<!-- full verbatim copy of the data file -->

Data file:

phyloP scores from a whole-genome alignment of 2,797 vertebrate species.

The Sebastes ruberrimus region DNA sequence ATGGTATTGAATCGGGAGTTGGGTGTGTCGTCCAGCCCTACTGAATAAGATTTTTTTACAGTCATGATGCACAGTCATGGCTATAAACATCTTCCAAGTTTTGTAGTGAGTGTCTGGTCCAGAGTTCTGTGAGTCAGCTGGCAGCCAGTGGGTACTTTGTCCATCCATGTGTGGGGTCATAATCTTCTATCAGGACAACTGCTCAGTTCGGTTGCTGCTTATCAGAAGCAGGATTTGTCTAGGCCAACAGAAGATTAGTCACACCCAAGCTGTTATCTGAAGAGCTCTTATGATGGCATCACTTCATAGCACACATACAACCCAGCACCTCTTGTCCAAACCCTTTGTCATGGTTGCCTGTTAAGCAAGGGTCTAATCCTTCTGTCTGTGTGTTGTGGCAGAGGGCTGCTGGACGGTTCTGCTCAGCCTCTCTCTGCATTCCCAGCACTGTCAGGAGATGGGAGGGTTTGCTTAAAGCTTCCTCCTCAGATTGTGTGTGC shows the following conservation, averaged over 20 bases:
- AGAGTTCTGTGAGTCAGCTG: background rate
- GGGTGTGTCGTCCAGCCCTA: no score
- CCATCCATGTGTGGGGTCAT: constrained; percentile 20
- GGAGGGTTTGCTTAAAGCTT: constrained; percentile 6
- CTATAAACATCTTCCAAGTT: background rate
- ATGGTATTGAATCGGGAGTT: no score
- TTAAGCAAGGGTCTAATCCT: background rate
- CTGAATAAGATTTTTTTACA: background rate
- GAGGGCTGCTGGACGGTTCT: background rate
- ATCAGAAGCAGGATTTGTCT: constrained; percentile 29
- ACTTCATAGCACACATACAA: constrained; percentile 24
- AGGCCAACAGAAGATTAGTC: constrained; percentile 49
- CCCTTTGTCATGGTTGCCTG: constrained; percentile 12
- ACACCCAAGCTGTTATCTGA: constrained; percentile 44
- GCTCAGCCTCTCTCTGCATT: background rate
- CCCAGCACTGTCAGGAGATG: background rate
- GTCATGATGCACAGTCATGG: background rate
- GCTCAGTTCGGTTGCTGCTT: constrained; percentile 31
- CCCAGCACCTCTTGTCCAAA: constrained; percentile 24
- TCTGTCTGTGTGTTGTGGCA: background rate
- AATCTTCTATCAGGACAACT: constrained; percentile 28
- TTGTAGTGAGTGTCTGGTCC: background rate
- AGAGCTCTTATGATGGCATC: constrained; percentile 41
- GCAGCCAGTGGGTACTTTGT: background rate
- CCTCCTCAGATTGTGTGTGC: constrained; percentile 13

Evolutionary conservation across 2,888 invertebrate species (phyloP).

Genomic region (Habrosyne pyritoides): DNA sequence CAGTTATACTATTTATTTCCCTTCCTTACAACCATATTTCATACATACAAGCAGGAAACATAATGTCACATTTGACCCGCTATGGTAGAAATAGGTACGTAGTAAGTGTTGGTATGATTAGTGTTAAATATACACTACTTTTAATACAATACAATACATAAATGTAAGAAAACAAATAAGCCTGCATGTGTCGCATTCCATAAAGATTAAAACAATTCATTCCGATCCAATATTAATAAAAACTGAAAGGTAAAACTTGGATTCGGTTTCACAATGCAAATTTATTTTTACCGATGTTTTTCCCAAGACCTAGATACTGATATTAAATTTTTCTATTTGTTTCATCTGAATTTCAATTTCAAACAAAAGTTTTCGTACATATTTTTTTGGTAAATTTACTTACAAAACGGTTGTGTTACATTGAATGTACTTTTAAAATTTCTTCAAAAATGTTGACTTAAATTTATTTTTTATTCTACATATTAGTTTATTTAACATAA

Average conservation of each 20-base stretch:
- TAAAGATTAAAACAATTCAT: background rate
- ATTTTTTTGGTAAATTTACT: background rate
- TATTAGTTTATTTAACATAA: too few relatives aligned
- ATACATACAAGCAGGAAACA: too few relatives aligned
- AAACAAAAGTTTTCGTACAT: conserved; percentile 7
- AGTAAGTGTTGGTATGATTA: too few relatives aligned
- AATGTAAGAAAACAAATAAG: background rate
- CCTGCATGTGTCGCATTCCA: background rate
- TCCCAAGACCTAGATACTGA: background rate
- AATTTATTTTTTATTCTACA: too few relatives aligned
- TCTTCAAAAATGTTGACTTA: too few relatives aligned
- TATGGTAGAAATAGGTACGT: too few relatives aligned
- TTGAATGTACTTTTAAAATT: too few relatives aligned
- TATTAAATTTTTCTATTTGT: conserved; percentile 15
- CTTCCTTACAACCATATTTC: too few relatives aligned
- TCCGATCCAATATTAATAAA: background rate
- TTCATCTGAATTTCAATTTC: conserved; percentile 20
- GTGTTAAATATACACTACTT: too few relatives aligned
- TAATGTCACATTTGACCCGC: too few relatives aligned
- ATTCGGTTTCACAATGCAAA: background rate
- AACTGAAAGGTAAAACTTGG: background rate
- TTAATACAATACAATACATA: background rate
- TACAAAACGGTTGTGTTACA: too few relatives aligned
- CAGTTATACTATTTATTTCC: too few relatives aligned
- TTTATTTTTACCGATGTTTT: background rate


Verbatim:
phyloP scores from a whole-genome alignment of 2,797 vertebrate species.

The Sebastes ruberrimus region DNA sequence ATGGTATTGAATCGGGAGTTGGGTGTGTCGTCCAGCCCTACTGAATAAGATTTTTTTACAGTCATGATGCACAGTCATGGCTATAAACATCTTCCAAGTTTTGTAGTGAGTGTCTGGTCCAGAGTTCTGTGAGTCAGCTGGCAGCCAGTGGGTACTTTGTCCATCCATGTGTGGGGTCATAATCTTCTATCAGGACAACTGCTCAGTTCGGTTGCTGCTTATCAGAAGCAGGATTTGTCTAGGCCAACAGAAGATTAGTCACACCCAAGCTGTTATCTGAAGAGCTCTTATGATGGCATCACTTCATAGCACACATACAACCCAGCACCTCTTGTCCAAACCCTTTGTCATGGTTGCCTGTTAAGCAAGGGTCTAATCCTTCTGTCTGTGTGTTGTGGCAGAGGGCTGCTGGACGGTTCTGCTCAGCCTCTCTCTGCATTCCCAGCACTGTCAGGAGATGGGAGGGTTTGCTTAAAGCTTCCTCCTCAGATTGTGTGTGC shows the following conservation, averaged over 20 bases:
- AGAGTTCTGTGAGTCAGCTG: background rate
- GGGTGTGTCGTCCAGCCCTA: no score
- CCATCCATGTGTGGGGTCAT: constrained; percentile 20
- GGAGGGTTTGCTTAAAGCTT: constrained; percentile 6
- CTATAAACATCTTCCAAGTT: background rate
- ATGGTATTGAATCGGGAGTT: no score
- TTAAGCAAGGGTCTAATCCT: background rate
- CTGAATAAGATTTTTTTACA: background rate
- GAGGGCTGCTGGACGGTTCT: background rate
- ATCAGAAGCAGGATTTGTCT: constrained; percentile 29
- ACTTCATAGCACACATACAA: constrained; percentile 24
- AGGCCAACAGAAGATTAGTC: constrained; percentile 49
- CCCTTTGTCATGGTTGCCTG: constrained; percentile 12
- ACACCCAAGCTGTTATCTGA: constrained; percentile 44
- GCTCAGCCTCTCTCTGCATT: background rate
- CCCAGCACTGTCAGGAGATG: background rate
- GTCATGATGCACAGTCATGG: background rate
- GCTCAGTTCGGTTGCTGCTT: constrained; percentile 31
- CCCAGCACCTCTTGTCCAAA: constrained; percentile 24
- TCTGTCTGTGTGTTGTGGCA: background rate
- AATCTTCTATCAGGACAACT: constrained; percentile 28
- TTGTAGTGAGTGTCTGGTCC: background rate
- AGAGCTCTTATGATGGCATC: constrained; percentile 41
- GCAGCCAGTGGGTACTTTGT: background rate
- CCTCCTCAGATTGTGTGTGC: constrained; percentile 13

Evolutionary conservation across 2,888 invertebrate species (phyloP).

Genomic region (Habrosyne pyritoides): DNA sequence CAGTTATACTATTTATTTCCCTTCCTTACAACCATATTTCATACATACAAGCAGGAAACATAATGTCACATTTGACCCGCTATGGTAGAAATAGGTACGTAGTAAGTGTTGGTATGATTAGTGTTAAATATACACTACTTTTAATACAATACAATACATAAATGTAAGAAAACAAATAAGCCTGCATGTGTCGCATTCCATAAAGATTAAAACAATTCATTCCGATCCAATATTAATAAAAACTGAAAGGTAAAACTTGGATTCGGTTTCACAATGCAAATTTATTTTTACCGATGTTTTTCCCAAGACCTAGATACTGATATTAAATTTTTCTATTTGTTTCATCTGAATTTCAATTTCAAACAAAAGTTTTCGTACATATTTTTTTGGTAAATTTACTTACAAAACGGTTGTGTTACATTGAATGTACTTTTAAAATTTCTTCAAAAATGTTGACTTAAATTTATTTTTTATTCTACATATTAGTTTATTTAACATAA

Average conservation of each 20-base stretch:
- TAAAGATTAAAACAATTCAT: background rate
- ATTTTTTTGGTAAATTTACT: background rate
- TATTAGTTTATTTAACATAA: too few relatives aligned
- ATACATACAAGCAGGAAACA: too few relatives aligned
- AAACAAAAGTTTTCGTACAT: conserved; percentile 7
- AGTAAGTGTTGGTATGATTA: too few relatives aligned
- AATGTAAGAAAACAAATAAG: background rate
- CCTGCATGTGTCGCATTCCA: background rate
- TCCCAAGACCTAGATACTGA: background rate
- AATTTATTTTTTATTCTACA: too few relatives aligned
- TCTTCAAAAATGTTGACTTA: too few relatives aligned
- TATGGTAGAAATAGGTACGT: too few relatives aligned
- TTGAATGTACTTTTAAAATT: too few relatives aligned
- TATTAAATTTTTCTATTTGT: conserved; percentile 15
- CTTCCTTACAACCATATTTC: too few relatives aligned
- TCCGATCCAATATTAATAAA: background rate
- TTCATCTGAATTTCAATTTC: conserved; percentile 20
- GTGTTAAATATACACTACTT: too few relatives aligned
- TAATGTCACATTTGACCCGC: too few relatives aligned
- ATTCGGTTTCACAATGCAAA: background rate
- AACTGAAAGGTAAAACTTGG: background rate
- TTAATACAATACAATACATA: background rate
- TACAAAACGGTTGTGTTACA: too few relatives aligned
- CAGTTATACTATTTATTTCC: too few relatives aligned
- TTTATTTTTACCGATGTTTT: background rate